The holy scriptures are rich in the true symbols that are absolutely essential to a proper understanding of who we are and where we are situated in the Great War between good and evil—the war that will last until the end of time. Our Lady, for example, is the woman foretold in Genesis 3:15 who will crush the serpent’s head. In her role with Christ on Calvary she is the promise fulfilled, and is further revealed as the Woman of Revelation, “the great sign, the woman clothed with the sun, with the moon under her feet, and on her head a crown of twelve stars” (Rev. 12:1). Satan is “the huge dragon, the ancient serpent known as the devil . . . the seducer of the whole world” (Rev. 12:9) who “makes war on the rest of her offspring, on those who keep the Commandments and give witness to Jesus” (Rev. 12:17). In the first and last books of the Scriptures, salvation history is revealed in these symbolic forms—symbols, however, that are no “mere” fantasies, for they represent real persons and forces that affect the eternal destiny of each of us.
For this reason, we must take great care about what kind of symbols we permit into our minds. Children especially need wise parental guidance regarding the kinds of symbols they absorb through books, films, videos and other forms of cultural media. With the Potter series the corruption of symbols has moved to a new level, and on a scale that is unprecedented in the history of children’s literature. It is a grave matter, therefore, that a number of learned Catholic commentators have promoted the books and films within the household of the Faith, and have done so with energy, fierce loyalty to the series, and at times anger against even the mildest critics—the latter reaction a telling symptom of loss of objective discernment. One of their arguments is that because Christian writers have incorporated the theme of magic into their fiction, Rowling’s use of magic is therefore also within the boundaries of healthy fantasy.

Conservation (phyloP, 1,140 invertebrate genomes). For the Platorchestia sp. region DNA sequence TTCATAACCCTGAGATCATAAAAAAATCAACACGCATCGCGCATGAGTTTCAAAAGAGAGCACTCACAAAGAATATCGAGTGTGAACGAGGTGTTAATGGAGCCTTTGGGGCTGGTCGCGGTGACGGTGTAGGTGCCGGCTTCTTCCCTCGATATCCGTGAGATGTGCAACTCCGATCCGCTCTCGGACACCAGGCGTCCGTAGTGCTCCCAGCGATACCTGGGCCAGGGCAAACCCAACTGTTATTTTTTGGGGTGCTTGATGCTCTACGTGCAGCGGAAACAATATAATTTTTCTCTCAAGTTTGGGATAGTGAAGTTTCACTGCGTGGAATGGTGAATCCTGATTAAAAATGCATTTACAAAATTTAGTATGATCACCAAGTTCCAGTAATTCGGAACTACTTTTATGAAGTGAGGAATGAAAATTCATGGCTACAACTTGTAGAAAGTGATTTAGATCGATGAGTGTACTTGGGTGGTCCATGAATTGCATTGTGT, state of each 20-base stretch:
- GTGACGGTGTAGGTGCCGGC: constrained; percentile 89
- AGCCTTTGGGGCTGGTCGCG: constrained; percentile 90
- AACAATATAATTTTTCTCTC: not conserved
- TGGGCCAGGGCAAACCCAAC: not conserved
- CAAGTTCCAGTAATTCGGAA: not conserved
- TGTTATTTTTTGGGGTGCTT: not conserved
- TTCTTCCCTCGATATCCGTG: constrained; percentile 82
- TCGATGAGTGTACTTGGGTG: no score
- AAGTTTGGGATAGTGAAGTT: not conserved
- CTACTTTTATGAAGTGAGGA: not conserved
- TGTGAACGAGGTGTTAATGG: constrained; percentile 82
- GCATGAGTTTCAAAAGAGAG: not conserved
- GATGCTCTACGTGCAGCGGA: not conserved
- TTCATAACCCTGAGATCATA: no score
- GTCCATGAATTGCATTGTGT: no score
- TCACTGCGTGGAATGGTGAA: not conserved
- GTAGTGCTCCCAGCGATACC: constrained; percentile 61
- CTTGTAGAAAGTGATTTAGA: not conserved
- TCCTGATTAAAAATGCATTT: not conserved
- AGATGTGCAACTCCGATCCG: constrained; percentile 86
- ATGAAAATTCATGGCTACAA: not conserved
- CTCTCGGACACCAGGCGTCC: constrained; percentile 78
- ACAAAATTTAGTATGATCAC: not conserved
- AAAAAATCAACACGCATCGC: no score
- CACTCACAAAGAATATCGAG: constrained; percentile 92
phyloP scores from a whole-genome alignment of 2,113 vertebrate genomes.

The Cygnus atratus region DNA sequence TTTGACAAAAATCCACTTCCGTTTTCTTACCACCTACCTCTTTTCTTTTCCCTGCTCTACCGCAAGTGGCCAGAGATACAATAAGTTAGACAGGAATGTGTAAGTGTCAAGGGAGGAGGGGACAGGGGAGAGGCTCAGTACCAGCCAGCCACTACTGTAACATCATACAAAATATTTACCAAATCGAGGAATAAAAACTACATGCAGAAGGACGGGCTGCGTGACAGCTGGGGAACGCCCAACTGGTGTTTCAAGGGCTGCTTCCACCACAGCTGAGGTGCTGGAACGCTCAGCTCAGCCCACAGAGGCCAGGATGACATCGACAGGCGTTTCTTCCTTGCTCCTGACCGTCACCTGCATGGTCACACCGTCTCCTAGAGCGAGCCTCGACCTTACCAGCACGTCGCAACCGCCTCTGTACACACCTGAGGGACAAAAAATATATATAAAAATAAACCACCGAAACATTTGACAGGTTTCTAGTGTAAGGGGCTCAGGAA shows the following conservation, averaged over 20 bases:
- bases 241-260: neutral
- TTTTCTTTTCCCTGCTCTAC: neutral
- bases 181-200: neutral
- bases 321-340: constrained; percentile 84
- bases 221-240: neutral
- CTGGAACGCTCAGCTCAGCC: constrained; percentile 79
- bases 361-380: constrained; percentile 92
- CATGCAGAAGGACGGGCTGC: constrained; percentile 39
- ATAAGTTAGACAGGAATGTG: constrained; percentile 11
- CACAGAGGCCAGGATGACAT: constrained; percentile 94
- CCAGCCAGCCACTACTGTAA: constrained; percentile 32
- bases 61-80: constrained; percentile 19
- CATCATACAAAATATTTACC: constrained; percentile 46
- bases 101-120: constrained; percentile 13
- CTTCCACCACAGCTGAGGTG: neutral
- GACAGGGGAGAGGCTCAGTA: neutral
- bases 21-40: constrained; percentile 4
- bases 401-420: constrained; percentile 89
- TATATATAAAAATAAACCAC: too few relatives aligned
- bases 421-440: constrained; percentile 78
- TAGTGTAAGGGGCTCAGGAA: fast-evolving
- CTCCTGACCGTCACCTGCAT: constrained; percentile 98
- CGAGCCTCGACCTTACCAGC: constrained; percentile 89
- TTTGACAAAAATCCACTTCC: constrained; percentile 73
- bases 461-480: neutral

Part of right discernment in this regard involves an examination of how Christian writers have used the theme of magic in the past. In the fiction of J. R. R. Tolkien, C. S. Lewis, George MacDonald, and others we find examples of ways in which fantasy can be effective without loss of authentic moral order, stimulating the reader’s imagination in such a way that he is better able to consider invisible realities, without inflaming his imagination in the wrong directions. I have written extensively on the subject in my book, A Landscape With Dragons: the Battle for your Child’s Mind, and need not restate all of my points here. Yet a shorter examination may help us see the problem more clearly.
Recall that the evidence is now mounting regarding the fruits of neo-pagan fantasy, notably the Potter books and the way they have prompted a growing number of young people to explore the practices of witchcraft, sorcery, and other forms of occultism. No such parallel phenomenon occurred following the publication of two other fantasy epics for children, Lewis’s The Chronicles of Narnia and Tolkien’s The Lord of the Rings. Of course, a contributing factor was the social context in which they were published, an earlier stage of the modern era when access to occult subcultures was minimal. Equally important, these two Christian writers used magic in a way fundamentally different from Rowling’s use.
In The Magician’s Nephew, the first volume of the Narnia series, the corruption of Narnia begins when an elderly Londoner dabbles in occult activity, and opens the doors between worlds. The ensuing disasters are the direct result of the very activities the Potter books portray as morally neutral forces. Lewis depicts them as forces that radically disrupt the moral order. Chaos, bondage, and violation of the dignity of creatures is the inevitable result of that disruption. Throughout the Chronicles witches are portrayed in classic terms, as malevolent, manipulative, and deceiving—not the least of whom is a character called the White Witch. In The Voyage of the Dawn Treader, a selfish boy who has no understanding of the supernatural meets a dragon. Entering its lair he seizes its treasure hoard and is changed into a dragon. He is liberated from this condition—“undragoned”—only by the intervention of the Christ figure, Aslan, who alone has the authority, the “deep magic”, to undo what evil has done. Supernatural powers, Lewis repeatedly underlines, belong to God alone, and in human hands they are highly deceptive and can lead to destruction.
J. R. R. Tolkien